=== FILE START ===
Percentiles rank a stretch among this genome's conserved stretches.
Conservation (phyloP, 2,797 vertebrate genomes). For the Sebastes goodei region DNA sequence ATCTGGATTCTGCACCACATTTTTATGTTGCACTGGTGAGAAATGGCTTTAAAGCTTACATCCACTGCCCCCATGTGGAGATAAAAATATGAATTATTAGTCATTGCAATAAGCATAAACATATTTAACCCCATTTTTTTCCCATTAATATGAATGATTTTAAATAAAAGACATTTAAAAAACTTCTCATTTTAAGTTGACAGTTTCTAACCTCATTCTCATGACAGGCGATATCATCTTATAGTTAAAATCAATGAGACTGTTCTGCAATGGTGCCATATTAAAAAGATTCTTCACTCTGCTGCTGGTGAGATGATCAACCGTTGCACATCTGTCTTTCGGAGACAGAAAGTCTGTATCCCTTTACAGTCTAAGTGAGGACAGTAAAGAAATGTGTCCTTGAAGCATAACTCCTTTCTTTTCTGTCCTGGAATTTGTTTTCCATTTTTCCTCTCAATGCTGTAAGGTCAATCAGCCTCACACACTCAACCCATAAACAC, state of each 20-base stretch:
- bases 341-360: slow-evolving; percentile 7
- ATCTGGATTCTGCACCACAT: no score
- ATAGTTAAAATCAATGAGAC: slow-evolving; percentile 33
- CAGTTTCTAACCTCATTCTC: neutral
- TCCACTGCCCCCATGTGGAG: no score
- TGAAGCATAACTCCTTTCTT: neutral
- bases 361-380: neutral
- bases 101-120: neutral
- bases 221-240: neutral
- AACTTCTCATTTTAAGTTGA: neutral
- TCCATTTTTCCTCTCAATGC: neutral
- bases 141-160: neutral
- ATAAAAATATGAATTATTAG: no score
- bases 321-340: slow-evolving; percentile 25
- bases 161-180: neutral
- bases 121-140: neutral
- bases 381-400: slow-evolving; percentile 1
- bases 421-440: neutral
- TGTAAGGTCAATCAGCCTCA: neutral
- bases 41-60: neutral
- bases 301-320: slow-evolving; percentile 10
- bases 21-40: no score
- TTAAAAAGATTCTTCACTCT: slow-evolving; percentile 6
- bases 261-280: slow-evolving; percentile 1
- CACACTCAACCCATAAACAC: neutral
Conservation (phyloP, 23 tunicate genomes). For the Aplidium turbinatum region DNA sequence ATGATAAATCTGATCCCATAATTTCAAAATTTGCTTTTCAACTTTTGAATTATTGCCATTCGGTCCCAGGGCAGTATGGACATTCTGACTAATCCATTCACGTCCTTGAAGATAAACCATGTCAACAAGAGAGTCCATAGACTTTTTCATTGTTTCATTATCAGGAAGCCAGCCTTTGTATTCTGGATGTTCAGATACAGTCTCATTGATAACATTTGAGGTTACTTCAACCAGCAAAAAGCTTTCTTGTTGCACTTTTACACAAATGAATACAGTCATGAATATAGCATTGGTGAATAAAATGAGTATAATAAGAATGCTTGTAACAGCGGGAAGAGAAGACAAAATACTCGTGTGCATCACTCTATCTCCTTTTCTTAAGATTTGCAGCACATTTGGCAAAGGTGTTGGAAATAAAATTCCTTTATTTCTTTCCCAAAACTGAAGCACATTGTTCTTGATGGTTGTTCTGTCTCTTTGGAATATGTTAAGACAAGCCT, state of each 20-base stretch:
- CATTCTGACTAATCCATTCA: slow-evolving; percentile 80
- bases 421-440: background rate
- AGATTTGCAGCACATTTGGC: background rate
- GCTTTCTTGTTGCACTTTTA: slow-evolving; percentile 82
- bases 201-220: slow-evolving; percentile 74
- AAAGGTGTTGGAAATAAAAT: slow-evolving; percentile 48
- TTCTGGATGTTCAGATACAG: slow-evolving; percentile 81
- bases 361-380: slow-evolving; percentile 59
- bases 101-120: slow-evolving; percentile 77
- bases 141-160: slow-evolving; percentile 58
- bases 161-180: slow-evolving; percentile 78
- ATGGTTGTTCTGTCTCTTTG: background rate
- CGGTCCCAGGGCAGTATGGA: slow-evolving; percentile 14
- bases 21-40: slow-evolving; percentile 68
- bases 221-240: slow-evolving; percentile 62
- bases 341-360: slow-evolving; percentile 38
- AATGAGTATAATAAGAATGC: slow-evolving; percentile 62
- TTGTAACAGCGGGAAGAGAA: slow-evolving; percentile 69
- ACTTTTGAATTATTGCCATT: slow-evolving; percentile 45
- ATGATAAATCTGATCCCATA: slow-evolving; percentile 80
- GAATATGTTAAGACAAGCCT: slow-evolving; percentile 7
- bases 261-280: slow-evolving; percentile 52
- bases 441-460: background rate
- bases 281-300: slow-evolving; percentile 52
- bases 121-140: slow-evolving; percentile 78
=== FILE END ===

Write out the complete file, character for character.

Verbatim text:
Percentiles rank a stretch among this genome's conserved stretches.
Conservation (phyloP, 2,797 vertebrate genomes). For the Sebastes goodei region DNA sequence ATCTGGATTCTGCACCACATTTTTATGTTGCACTGGTGAGAAATGGCTTTAAAGCTTACATCCACTGCCCCCATGTGGAGATAAAAATATGAATTATTAGTCATTGCAATAAGCATAAACATATTTAACCCCATTTTTTTCCCATTAATATGAATGATTTTAAATAAAAGACATTTAAAAAACTTCTCATTTTAAGTTGACAGTTTCTAACCTCATTCTCATGACAGGCGATATCATCTTATAGTTAAAATCAATGAGACTGTTCTGCAATGGTGCCATATTAAAAAGATTCTTCACTCTGCTGCTGGTGAGATGATCAACCGTTGCACATCTGTCTTTCGGAGACAGAAAGTCTGTATCCCTTTACAGTCTAAGTGAGGACAGTAAAGAAATGTGTCCTTGAAGCATAACTCCTTTCTTTTCTGTCCTGGAATTTGTTTTCCATTTTTCCTCTCAATGCTGTAAGGTCAATCAGCCTCACACACTCAACCCATAAACAC, state of each 20-base stretch:
- bases 341-360: slow-evolving; percentile 7
- ATCTGGATTCTGCACCACAT: no score
- ATAGTTAAAATCAATGAGAC: slow-evolving; percentile 33
- CAGTTTCTAACCTCATTCTC: neutral
- TCCACTGCCCCCATGTGGAG: no score
- TGAAGCATAACTCCTTTCTT: neutral
- bases 361-380: neutral
- bases 101-120: neutral
- bases 221-240: neutral
- AACTTCTCATTTTAAGTTGA: neutral
- TCCATTTTTCCTCTCAATGC: neutral
- bases 141-160: neutral
- ATAAAAATATGAATTATTAG: no score
- bases 321-340: slow-evolving; percentile 25
- bases 161-180: neutral
- bases 121-140: neutral
- bases 381-400: slow-evolving; percentile 1
- bases 421-440: neutral
- TGTAAGGTCAATCAGCCTCA: neutral
- bases 41-60: neutral
- bases 301-320: slow-evolving; percentile 10
- bases 21-40: no score
- TTAAAAAGATTCTTCACTCT: slow-evolving; percentile 6
- bases 261-280: slow-evolving; percentile 1
- CACACTCAACCCATAAACAC: neutral
Conservation (phyloP, 23 tunicate genomes). For the Aplidium turbinatum region DNA sequence ATGATAAATCTGATCCCATAATTTCAAAATTTGCTTTTCAACTTTTGAATTATTGCCATTCGGTCCCAGGGCAGTATGGACATTCTGACTAATCCATTCACGTCCTTGAAGATAAACCATGTCAACAAGAGAGTCCATAGACTTTTTCATTGTTTCATTATCAGGAAGCCAGCCTTTGTATTCTGGATGTTCAGATACAGTCTCATTGATAACATTTGAGGTTACTTCAACCAGCAAAAAGCTTTCTTGTTGCACTTTTACACAAATGAATACAGTCATGAATATAGCATTGGTGAATAAAATGAGTATAATAAGAATGCTTGTAACAGCGGGAAGAGAAGACAAAATACTCGTGTGCATCACTCTATCTCCTTTTCTTAAGATTTGCAGCACATTTGGCAAAGGTGTTGGAAATAAAATTCCTTTATTTCTTTCCCAAAACTGAAGCACATTGTTCTTGATGGTTGTTCTGTCTCTTTGGAATATGTTAAGACAAGCCT, state of each 20-base stretch:
- CATTCTGACTAATCCATTCA: slow-evolving; percentile 80
- bases 421-440: background rate
- AGATTTGCAGCACATTTGGC: background rate
- GCTTTCTTGTTGCACTTTTA: slow-evolving; percentile 82
- bases 201-220: slow-evolving; percentile 74
- AAAGGTGTTGGAAATAAAAT: slow-evolving; percentile 48
- TTCTGGATGTTCAGATACAG: slow-evolving; percentile 81
- bases 361-380: slow-evolving; percentile 59
- bases 101-120: slow-evolving; percentile 77
- bases 141-160: slow-evolving; percentile 58
- bases 161-180: slow-evolving; percentile 78
- ATGGTTGTTCTGTCTCTTTG: background rate
- CGGTCCCAGGGCAGTATGGA: slow-evolving; percentile 14
- bases 21-40: slow-evolving; percentile 68
- bases 221-240: slow-evolving; percentile 62
- bases 341-360: slow-evolving; percentile 38
- AATGAGTATAATAAGAATGC: slow-evolving; percentile 62
- TTGTAACAGCGGGAAGAGAA: slow-evolving; percentile 69
- ACTTTTGAATTATTGCCATT: slow-evolving; percentile 45
- ATGATAAATCTGATCCCATA: slow-evolving; percentile 80
- GAATATGTTAAGACAAGCCT: slow-evolving; percentile 7
- bases 261-280: slow-evolving; percentile 52
- bases 441-460: background rate
- bases 281-300: slow-evolving; percentile 52
- bases 121-140: slow-evolving; percentile 78